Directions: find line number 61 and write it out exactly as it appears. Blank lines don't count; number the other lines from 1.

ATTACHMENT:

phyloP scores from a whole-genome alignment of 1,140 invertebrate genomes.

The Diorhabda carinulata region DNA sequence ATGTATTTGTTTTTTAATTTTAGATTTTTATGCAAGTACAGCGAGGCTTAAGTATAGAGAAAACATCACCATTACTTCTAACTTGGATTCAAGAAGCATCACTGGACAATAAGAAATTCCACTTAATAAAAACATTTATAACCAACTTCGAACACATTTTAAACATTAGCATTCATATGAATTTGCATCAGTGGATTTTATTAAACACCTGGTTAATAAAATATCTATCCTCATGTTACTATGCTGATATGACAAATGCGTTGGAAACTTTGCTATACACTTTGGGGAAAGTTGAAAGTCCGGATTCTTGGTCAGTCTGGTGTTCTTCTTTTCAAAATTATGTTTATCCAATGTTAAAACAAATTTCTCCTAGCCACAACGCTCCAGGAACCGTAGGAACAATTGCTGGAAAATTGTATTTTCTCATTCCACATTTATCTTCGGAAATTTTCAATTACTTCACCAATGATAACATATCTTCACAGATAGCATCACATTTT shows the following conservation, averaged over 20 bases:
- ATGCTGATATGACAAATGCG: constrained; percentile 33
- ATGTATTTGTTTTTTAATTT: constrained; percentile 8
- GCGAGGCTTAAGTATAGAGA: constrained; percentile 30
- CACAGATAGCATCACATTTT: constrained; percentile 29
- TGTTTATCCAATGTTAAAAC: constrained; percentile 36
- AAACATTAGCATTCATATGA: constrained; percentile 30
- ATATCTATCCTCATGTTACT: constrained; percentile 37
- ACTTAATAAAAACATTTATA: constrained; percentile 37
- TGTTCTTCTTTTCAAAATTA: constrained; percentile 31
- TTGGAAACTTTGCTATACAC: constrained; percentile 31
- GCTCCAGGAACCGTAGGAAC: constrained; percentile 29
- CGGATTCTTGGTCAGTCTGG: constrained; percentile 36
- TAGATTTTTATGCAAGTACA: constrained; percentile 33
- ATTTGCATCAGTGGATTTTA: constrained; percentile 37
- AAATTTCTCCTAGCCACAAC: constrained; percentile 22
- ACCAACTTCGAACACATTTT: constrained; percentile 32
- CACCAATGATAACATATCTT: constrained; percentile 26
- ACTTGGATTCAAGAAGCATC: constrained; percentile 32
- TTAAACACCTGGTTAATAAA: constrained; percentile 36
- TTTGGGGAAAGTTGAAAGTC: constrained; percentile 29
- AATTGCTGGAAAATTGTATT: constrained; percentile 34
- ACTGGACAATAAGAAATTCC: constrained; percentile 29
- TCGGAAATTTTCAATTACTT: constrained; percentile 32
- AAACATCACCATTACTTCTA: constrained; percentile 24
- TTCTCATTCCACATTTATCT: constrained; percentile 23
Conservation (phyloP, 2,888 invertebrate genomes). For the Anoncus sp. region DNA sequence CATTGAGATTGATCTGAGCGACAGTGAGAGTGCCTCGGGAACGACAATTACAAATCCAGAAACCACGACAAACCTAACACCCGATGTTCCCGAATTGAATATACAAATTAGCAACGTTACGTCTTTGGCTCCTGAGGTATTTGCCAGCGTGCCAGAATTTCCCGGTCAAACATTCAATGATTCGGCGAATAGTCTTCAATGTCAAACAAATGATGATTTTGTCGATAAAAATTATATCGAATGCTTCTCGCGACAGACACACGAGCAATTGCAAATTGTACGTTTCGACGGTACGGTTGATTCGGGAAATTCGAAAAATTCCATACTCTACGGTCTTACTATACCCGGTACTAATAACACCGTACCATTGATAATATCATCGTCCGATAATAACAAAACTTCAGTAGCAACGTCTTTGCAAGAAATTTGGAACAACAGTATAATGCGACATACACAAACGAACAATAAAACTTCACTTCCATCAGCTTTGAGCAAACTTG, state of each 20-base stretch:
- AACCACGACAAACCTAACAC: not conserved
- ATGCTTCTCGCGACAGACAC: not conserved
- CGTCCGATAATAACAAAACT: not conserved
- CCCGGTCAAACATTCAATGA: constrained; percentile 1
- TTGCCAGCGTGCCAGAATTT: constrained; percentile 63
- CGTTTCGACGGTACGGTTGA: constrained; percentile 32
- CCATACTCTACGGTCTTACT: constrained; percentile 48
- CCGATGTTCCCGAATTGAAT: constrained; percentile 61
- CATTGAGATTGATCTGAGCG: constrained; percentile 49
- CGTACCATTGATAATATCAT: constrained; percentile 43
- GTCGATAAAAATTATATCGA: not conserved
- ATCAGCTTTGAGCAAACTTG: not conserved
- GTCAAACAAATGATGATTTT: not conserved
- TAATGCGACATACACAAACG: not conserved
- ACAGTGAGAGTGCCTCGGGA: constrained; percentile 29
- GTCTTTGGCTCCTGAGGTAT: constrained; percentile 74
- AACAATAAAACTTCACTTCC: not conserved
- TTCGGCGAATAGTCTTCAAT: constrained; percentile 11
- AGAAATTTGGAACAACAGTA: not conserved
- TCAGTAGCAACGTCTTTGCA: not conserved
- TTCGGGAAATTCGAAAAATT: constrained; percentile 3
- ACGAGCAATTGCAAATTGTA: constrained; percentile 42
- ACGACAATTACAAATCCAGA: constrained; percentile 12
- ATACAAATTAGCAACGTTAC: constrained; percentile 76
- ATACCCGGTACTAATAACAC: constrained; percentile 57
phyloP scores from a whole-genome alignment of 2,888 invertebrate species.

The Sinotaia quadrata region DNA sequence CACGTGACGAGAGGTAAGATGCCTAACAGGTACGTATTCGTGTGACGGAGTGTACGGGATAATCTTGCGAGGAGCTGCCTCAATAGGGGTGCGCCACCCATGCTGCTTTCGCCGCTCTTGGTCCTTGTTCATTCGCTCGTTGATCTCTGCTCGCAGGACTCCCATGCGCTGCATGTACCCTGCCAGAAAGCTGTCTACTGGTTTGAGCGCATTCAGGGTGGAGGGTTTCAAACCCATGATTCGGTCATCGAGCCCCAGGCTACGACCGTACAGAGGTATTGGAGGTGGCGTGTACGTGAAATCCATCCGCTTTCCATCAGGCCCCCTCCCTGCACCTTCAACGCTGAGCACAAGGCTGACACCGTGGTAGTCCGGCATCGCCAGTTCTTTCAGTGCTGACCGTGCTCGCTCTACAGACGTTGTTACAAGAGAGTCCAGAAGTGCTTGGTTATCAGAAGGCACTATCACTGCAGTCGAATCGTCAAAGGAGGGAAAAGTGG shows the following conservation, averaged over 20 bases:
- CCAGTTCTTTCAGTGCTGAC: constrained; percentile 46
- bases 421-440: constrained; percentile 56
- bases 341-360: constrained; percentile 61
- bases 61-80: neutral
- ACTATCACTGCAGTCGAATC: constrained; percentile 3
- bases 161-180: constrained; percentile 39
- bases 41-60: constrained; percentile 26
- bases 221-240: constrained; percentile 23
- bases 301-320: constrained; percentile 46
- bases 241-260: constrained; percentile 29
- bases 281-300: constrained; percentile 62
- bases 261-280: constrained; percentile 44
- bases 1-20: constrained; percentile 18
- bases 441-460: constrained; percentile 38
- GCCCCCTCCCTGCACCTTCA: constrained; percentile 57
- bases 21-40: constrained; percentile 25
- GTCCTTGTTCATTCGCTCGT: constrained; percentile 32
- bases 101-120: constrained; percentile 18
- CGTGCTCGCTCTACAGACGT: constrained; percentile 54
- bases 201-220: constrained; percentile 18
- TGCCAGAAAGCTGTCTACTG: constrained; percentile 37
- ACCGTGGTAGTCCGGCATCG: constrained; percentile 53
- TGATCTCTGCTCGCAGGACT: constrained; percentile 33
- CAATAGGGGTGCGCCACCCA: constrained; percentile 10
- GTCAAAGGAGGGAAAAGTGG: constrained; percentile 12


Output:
- bases 161-180: constrained; percentile 39